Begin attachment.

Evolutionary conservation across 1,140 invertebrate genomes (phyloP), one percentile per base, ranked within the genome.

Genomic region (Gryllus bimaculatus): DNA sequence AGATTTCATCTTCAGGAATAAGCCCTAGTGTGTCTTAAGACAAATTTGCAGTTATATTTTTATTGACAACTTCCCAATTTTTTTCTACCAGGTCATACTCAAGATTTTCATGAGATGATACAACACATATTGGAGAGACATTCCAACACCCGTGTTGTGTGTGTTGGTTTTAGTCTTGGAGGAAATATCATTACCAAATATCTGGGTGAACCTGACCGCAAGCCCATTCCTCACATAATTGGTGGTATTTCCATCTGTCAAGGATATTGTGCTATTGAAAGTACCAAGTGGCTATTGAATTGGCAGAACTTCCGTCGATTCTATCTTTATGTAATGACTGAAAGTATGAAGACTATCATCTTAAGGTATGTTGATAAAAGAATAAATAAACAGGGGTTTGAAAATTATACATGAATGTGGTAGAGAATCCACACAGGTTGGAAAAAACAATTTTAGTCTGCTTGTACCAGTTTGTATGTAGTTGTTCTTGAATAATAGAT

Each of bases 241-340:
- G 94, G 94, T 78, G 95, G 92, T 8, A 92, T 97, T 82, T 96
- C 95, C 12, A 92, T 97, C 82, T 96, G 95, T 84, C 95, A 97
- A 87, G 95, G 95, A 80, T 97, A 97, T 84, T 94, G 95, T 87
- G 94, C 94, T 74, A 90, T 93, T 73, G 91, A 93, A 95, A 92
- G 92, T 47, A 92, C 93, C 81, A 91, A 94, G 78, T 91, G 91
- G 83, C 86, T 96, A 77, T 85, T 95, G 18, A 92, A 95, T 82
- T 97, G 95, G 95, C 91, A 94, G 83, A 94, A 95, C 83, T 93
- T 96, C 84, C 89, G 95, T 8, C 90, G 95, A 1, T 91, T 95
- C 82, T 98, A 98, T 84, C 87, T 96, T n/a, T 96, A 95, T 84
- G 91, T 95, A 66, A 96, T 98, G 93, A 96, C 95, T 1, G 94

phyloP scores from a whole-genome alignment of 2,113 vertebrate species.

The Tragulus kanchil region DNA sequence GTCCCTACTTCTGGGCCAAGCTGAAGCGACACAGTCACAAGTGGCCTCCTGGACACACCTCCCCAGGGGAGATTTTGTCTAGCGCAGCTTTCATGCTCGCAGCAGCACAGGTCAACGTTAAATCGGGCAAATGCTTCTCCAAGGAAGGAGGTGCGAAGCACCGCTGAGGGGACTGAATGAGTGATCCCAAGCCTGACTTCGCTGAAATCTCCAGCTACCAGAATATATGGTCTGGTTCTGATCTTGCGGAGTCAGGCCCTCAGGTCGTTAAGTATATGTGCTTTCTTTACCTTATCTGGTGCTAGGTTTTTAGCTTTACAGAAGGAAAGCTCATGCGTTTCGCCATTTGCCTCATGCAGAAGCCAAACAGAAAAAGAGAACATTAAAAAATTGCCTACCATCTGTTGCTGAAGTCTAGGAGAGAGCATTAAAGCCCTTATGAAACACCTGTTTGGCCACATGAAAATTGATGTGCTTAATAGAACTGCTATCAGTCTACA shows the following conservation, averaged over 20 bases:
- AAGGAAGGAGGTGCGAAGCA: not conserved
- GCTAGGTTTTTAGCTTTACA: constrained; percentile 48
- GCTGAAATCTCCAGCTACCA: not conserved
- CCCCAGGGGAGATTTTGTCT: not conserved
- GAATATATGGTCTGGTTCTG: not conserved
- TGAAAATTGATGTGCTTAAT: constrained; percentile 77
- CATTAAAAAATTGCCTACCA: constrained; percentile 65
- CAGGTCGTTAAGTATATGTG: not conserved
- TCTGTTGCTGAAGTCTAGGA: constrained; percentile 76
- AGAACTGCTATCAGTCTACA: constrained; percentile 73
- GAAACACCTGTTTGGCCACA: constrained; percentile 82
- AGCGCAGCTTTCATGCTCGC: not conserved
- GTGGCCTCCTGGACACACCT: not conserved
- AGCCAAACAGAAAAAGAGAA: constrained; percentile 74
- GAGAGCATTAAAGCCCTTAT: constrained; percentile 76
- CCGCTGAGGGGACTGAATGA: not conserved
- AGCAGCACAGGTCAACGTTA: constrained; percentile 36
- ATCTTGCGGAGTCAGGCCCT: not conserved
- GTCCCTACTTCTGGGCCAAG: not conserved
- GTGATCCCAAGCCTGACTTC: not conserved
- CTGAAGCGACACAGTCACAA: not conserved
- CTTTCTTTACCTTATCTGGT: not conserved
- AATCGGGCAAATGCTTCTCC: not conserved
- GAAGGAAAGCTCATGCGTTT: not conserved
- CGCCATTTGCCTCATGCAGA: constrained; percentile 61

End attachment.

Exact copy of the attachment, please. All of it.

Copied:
Evolutionary conservation across 1,140 invertebrate genomes (phyloP), one percentile per base, ranked within the genome.

Genomic region (Gryllus bimaculatus): DNA sequence AGATTTCATCTTCAGGAATAAGCCCTAGTGTGTCTTAAGACAAATTTGCAGTTATATTTTTATTGACAACTTCCCAATTTTTTTCTACCAGGTCATACTCAAGATTTTCATGAGATGATACAACACATATTGGAGAGACATTCCAACACCCGTGTTGTGTGTGTTGGTTTTAGTCTTGGAGGAAATATCATTACCAAATATCTGGGTGAACCTGACCGCAAGCCCATTCCTCACATAATTGGTGGTATTTCCATCTGTCAAGGATATTGTGCTATTGAAAGTACCAAGTGGCTATTGAATTGGCAGAACTTCCGTCGATTCTATCTTTATGTAATGACTGAAAGTATGAAGACTATCATCTTAAGGTATGTTGATAAAAGAATAAATAAACAGGGGTTTGAAAATTATACATGAATGTGGTAGAGAATCCACACAGGTTGGAAAAAACAATTTTAGTCTGCTTGTACCAGTTTGTATGTAGTTGTTCTTGAATAATAGAT

Each of bases 241-340:
- G 94, G 94, T 78, G 95, G 92, T 8, A 92, T 97, T 82, T 96
- C 95, C 12, A 92, T 97, C 82, T 96, G 95, T 84, C 95, A 97
- A 87, G 95, G 95, A 80, T 97, A 97, T 84, T 94, G 95, T 87
- G 94, C 94, T 74, A 90, T 93, T 73, G 91, A 93, A 95, A 92
- G 92, T 47, A 92, C 93, C 81, A 91, A 94, G 78, T 91, G 91
- G 83, C 86, T 96, A 77, T 85, T 95, G 18, A 92, A 95, T 82
- T 97, G 95, G 95, C 91, A 94, G 83, A 94, A 95, C 83, T 93
- T 96, C 84, C 89, G 95, T 8, C 90, G 95, A 1, T 91, T 95
- C 82, T 98, A 98, T 84, C 87, T 96, T n/a, T 96, A 95, T 84
- G 91, T 95, A 66, A 96, T 98, G 93, A 96, C 95, T 1, G 94

phyloP scores from a whole-genome alignment of 2,113 vertebrate species.

The Tragulus kanchil region DNA sequence GTCCCTACTTCTGGGCCAAGCTGAAGCGACACAGTCACAAGTGGCCTCCTGGACACACCTCCCCAGGGGAGATTTTGTCTAGCGCAGCTTTCATGCTCGCAGCAGCACAGGTCAACGTTAAATCGGGCAAATGCTTCTCCAAGGAAGGAGGTGCGAAGCACCGCTGAGGGGACTGAATGAGTGATCCCAAGCCTGACTTCGCTGAAATCTCCAGCTACCAGAATATATGGTCTGGTTCTGATCTTGCGGAGTCAGGCCCTCAGGTCGTTAAGTATATGTGCTTTCTTTACCTTATCTGGTGCTAGGTTTTTAGCTTTACAGAAGGAAAGCTCATGCGTTTCGCCATTTGCCTCATGCAGAAGCCAAACAGAAAAAGAGAACATTAAAAAATTGCCTACCATCTGTTGCTGAAGTCTAGGAGAGAGCATTAAAGCCCTTATGAAACACCTGTTTGGCCACATGAAAATTGATGTGCTTAATAGAACTGCTATCAGTCTACA shows the following conservation, averaged over 20 bases:
- AAGGAAGGAGGTGCGAAGCA: not conserved
- GCTAGGTTTTTAGCTTTACA: constrained; percentile 48
- GCTGAAATCTCCAGCTACCA: not conserved
- CCCCAGGGGAGATTTTGTCT: not conserved
- GAATATATGGTCTGGTTCTG: not conserved
- TGAAAATTGATGTGCTTAAT: constrained; percentile 77
- CATTAAAAAATTGCCTACCA: constrained; percentile 65
- CAGGTCGTTAAGTATATGTG: not conserved
- TCTGTTGCTGAAGTCTAGGA: constrained; percentile 76
- AGAACTGCTATCAGTCTACA: constrained; percentile 73
- GAAACACCTGTTTGGCCACA: constrained; percentile 82
- AGCGCAGCTTTCATGCTCGC: not conserved
- GTGGCCTCCTGGACACACCT: not conserved
- AGCCAAACAGAAAAAGAGAA: constrained; percentile 74
- GAGAGCATTAAAGCCCTTAT: constrained; percentile 76
- CCGCTGAGGGGACTGAATGA: not conserved
- AGCAGCACAGGTCAACGTTA: constrained; percentile 36
- ATCTTGCGGAGTCAGGCCCT: not conserved
- GTCCCTACTTCTGGGCCAAG: not conserved
- GTGATCCCAAGCCTGACTTC: not conserved
- CTGAAGCGACACAGTCACAA: not conserved
- CTTTCTTTACCTTATCTGGT: not conserved
- AATCGGGCAAATGCTTCTCC: not conserved
- GAAGGAAAGCTCATGCGTTT: not conserved
- CGCCATTTGCCTCATGCAGA: constrained; percentile 61